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    1. Also to note, the latest IG post is directly relevant to the discussion on your previous post about why it is inappropriate for any visitors to show up and have access to children without appropriate background checks, training and protections in place (i.e. holding children, hugging children, ability to leave supervised sites with children, grooming through gift giving).

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    2. I see a lot of comments by people saying that white people should not go do these service trips. I'm hoping someone can help me understand, because what I'm reading is because I'm white, I'm only allowed to serve white people. (But if I did that, I would also be criticized for only serving white people.) Can't I just help someone without being concerned about the color of their skin or my skin?

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    3. Boss421A when service is rendered,the most important questions are: is this really helping the recipient in the best way possible? Good intent doesn't equal good outcomes. White is being used synonymously with American in some instances here. Race should never be a factor in who we serve, but in places still reeling from the effects of hundreds of years of racism, it should inform HOW we serve. It's important to not accidentally perpetuate racism (whites, or foreigners always in a position of authority over the uneducated locals) a different way that we would never intend. I hope that helps a bit.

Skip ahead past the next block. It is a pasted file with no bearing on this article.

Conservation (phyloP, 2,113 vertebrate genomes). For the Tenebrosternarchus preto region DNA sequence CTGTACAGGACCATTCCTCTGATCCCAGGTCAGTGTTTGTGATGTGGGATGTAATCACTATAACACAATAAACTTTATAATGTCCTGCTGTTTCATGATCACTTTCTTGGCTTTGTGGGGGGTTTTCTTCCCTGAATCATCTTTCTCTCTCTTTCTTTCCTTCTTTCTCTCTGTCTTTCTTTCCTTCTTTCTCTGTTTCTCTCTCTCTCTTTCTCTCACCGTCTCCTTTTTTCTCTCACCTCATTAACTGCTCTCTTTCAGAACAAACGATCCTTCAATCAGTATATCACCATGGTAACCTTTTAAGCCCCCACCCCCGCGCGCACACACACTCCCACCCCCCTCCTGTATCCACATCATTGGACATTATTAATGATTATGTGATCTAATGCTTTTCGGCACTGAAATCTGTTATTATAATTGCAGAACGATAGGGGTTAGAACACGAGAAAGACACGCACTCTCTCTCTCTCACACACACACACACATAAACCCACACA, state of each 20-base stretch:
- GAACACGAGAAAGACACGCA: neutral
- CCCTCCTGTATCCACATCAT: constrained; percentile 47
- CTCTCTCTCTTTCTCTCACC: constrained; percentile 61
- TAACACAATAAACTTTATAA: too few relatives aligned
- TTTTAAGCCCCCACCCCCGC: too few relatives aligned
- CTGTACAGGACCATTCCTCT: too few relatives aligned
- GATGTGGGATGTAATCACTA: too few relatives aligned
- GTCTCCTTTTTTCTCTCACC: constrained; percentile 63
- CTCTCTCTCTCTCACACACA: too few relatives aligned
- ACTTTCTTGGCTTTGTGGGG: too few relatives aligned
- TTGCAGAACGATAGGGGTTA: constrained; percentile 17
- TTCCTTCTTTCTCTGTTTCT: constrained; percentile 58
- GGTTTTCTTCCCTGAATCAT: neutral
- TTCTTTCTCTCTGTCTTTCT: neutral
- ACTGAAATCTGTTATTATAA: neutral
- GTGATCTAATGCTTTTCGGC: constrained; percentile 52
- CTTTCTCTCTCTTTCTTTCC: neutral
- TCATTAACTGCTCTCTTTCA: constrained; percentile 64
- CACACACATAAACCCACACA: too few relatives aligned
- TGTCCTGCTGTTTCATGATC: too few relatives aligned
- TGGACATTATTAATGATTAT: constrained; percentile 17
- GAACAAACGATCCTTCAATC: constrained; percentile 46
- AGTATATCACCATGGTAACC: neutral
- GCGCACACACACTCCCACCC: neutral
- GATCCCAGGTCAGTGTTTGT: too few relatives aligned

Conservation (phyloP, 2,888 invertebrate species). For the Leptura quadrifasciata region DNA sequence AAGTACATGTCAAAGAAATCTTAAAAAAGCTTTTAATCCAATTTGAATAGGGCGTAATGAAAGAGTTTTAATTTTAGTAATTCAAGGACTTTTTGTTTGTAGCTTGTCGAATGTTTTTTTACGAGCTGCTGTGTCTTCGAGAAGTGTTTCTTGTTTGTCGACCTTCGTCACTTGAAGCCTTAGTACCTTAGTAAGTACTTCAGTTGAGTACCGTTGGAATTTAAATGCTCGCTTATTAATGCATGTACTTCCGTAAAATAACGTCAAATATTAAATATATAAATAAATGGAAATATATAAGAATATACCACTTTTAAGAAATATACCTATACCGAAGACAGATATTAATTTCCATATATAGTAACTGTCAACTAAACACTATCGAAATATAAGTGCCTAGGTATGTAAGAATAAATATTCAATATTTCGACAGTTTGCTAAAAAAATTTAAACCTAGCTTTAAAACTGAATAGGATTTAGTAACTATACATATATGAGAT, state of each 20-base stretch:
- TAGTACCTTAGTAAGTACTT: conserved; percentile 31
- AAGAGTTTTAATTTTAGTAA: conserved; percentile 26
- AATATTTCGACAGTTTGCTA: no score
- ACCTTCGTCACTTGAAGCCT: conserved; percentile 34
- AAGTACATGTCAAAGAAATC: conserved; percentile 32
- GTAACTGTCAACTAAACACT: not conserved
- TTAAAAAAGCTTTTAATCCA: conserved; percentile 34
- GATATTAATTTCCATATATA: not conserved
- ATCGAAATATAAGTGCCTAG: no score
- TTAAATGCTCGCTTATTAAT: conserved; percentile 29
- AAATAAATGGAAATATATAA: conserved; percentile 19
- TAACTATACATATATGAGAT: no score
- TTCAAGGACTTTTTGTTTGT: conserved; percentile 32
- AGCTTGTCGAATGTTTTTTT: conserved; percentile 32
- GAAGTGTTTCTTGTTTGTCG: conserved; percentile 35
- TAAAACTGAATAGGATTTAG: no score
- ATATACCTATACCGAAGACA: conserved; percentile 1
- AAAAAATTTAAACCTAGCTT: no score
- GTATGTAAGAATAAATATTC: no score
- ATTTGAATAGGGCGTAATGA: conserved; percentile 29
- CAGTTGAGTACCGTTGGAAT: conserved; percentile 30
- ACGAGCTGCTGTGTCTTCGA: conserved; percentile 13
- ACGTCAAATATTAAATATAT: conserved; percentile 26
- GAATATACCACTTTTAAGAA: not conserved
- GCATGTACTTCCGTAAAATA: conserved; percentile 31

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    4. I feel as if the instagram account mentioned seems to me to be a little on the "angry-at-the-world" side of things. I mean no offense by that saying that, I just feel as if honest, open communication is the best way to deal with misunderstandings rather than lashing out. Just my opinion.

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    5. @boss412A that is absolutely not what people are saying. I would urge you to read some academic work around the white savior complex and listen to what black people are saying about these trips. People are not saying that you should only serve white people, they're asking you to interrogate why you are not serving the poor closer to home and instead feel some connection to or need to be in Africa. They're also asking you to think about whether you really have the tools to serve in a meaningful way. These trips are underpinned by the (problematic) idea that white people inherently have the tools to contribute meaningfully to problems on a continent that is fabulously diverse and complicated. (Shawni, I really enjoy reading your blog and I totally applaud your desire to see the world and offer that experience to your children. I hope this comment isn't seen as a criticism. I just want to contribute a different perspective.)

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  5. What an amazing thing your family has done! What a gift for them to see the difference in cultures and for them to play and learn and teach those in the communities you visited! No doubt you brightened their lives as much as they did yours!